Bret Biedscheid was booked into the Deschutes County Jail Wednesday to begin serving up to three months for fleeing the scene of a 2011 fatal hit-and-run crash that killed pedestrian Anthony "Tony" Martin.
Biedscheid was also sentenced Tuesday by Deschutes County Circuit Judge Roger DeHoog to serve three years of supervised probation, continue his psychotherapy for depression and perform 500 hours of community service for his agreement to plead guilty to leaving the scene of the accident.
The original charge of criminally negligent homicide was dropped in a plea deal that avoided a trial.
"There is nothing in this case that tells me Mr. Biedscheid caused the accident, or had he stopped as required by law, the outcome would have been different," DeHoog said, after explaining he could not impose a sentence based on the death of Martin or on unproven allegations that Biedscheid was driving impaired.
Before the judge imposed his sentence, Biedscheid tearfully read from a prepared statement, several times turning to address the Martin family in the courtroom.
"I stand before you today guilty of the offense of hit and run, as a result of my failure to perform the legal and moral obligation to fellow human being Anthony Martin," Biedscheid said. "I accept full responsibility for my inaction, and am prepared to accept the legal consequences you (the judge) think will be appropriate.
"It's of little comfort to me to understand I was not the cause of the accident. The man died, and I did not stop to help, if I could. And for this fact, I'll never forgive myself. To Mr. Martin's family, I'm so deeply sorry, I wish I could do something to relieve your suffering. I realize you may never forgive me, and I accept that as part of my punishment."
It's the first time we've heard publicly from Bret Biedscheid, 2 1/2 years after the violent crash on Third Street near Revere Avenue in Bend.
Longtime friend David Krause and Tony Martin's sister both tearfully asked the judge for the maximum sentence of 16 months in jail, as sought by prosecutors.
"We do not think the plea deal he struck was right," said Teresa Gibbs of Madras, Martin's sister. "If the tables were turned, my brother would not have left him in the street to die."
Biedscheid had a lot of support in the crowd, with his brother-in-law, neighbor, college roommate and wife Ellen Biedscheid all telling the judge he's a great family man and community member.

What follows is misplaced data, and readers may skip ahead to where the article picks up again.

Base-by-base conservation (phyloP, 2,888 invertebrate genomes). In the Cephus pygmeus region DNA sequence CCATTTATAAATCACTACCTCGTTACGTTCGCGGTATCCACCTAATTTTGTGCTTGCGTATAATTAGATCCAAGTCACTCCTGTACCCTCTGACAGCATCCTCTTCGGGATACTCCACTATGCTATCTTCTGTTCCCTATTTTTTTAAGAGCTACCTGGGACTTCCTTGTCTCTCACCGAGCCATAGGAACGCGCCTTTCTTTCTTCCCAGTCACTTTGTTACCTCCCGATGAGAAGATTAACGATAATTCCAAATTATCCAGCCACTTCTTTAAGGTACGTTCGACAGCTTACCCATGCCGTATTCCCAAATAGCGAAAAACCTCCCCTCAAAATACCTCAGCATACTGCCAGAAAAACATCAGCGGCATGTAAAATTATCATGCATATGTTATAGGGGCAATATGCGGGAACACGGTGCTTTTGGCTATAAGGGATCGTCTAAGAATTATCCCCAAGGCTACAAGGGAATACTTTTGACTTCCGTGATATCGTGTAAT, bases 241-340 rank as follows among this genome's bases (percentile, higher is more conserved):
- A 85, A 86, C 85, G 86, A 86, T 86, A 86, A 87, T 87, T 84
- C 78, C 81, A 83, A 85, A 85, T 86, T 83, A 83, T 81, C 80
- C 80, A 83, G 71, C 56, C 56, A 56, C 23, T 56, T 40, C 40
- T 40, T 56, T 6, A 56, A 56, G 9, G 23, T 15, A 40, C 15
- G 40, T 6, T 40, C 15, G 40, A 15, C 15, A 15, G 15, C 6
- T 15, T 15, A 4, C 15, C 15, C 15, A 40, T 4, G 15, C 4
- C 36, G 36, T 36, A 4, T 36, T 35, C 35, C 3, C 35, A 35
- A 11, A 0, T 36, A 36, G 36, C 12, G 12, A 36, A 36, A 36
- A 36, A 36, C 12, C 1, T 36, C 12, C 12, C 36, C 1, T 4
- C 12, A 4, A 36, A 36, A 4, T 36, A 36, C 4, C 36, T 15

"The last 2 1/2 years have been truly difficult for Bret and our family," she cried. "it's hard watching Bret struggle through, at times, overwhelming situations. From the beginning, he's tried to do the right thing, and he's had to stand silently as his character and reputation were questioned."
Prosecutors revealed that the day after the crash, Biedscheid did computer searches for defense lawyers, a car repair shop, and news reports on the crash.
He deleted his Facebook page and hid his damaged, bloody truck in the garage, instead of leaving it in the driveway as he normally did.
Crash reconstructionists determined Biedscheid was going 37 miles per hour at the time of the crash, on a stretch of Third Street with a 35 mph speed limit.
But it was the allegation that a troubled Tony Martin caused his own death by stumbling into traffic with meth and marijuana in his system and a .22 blood alcohol level that the case hinged on.
Martin had several DUIIs of his own, spending time in jail for drug and alcohol infractions. The defense revealed Martin was under probation at the time of his death, and wasn't to be drinking or doing drugs.
Defense lawyer Stephen Houze of Portland told NewsChannel 21 after court, "Even though it wasn't Mr. Biedscheid's fault, nonetheless, he's been devastated by this and in the past 2 1/2 years has suffered.
"It was an unavoidable accident, unfortunately. Mr. Martin was highly intoxicated with drugs and alcohol, and wandered into traffic in the darkest part of Third Street."
The DA's office says it could not prove, beyond a reasonable doubt, the negligent homicide charge, and would have dropped it, had the case gone to trial.
We asked District attorney Patrick Flaherty what he would say to the people who say Biedscheid got away with killing someone.
After a long pause and sigh, Flaherty responded, carefully choosing his words: "There's a big distinction between causing someone's death and acting in a criminal way to cause death. We couldn't prove he was under the influence. And it does appear from the investigation, it was an unavoidable collision."
Biedscheid will report to county jail Wednesday. Attorneys say it's possible he'll spend less than the 90 days, with good behavior and a work release program that takes time off a sentence. When he's out, Biedscheid will have his drivers license revoked for five years.
He's chosen to do his 500 hours of community service at the Bethlehem Inn homeless shelter.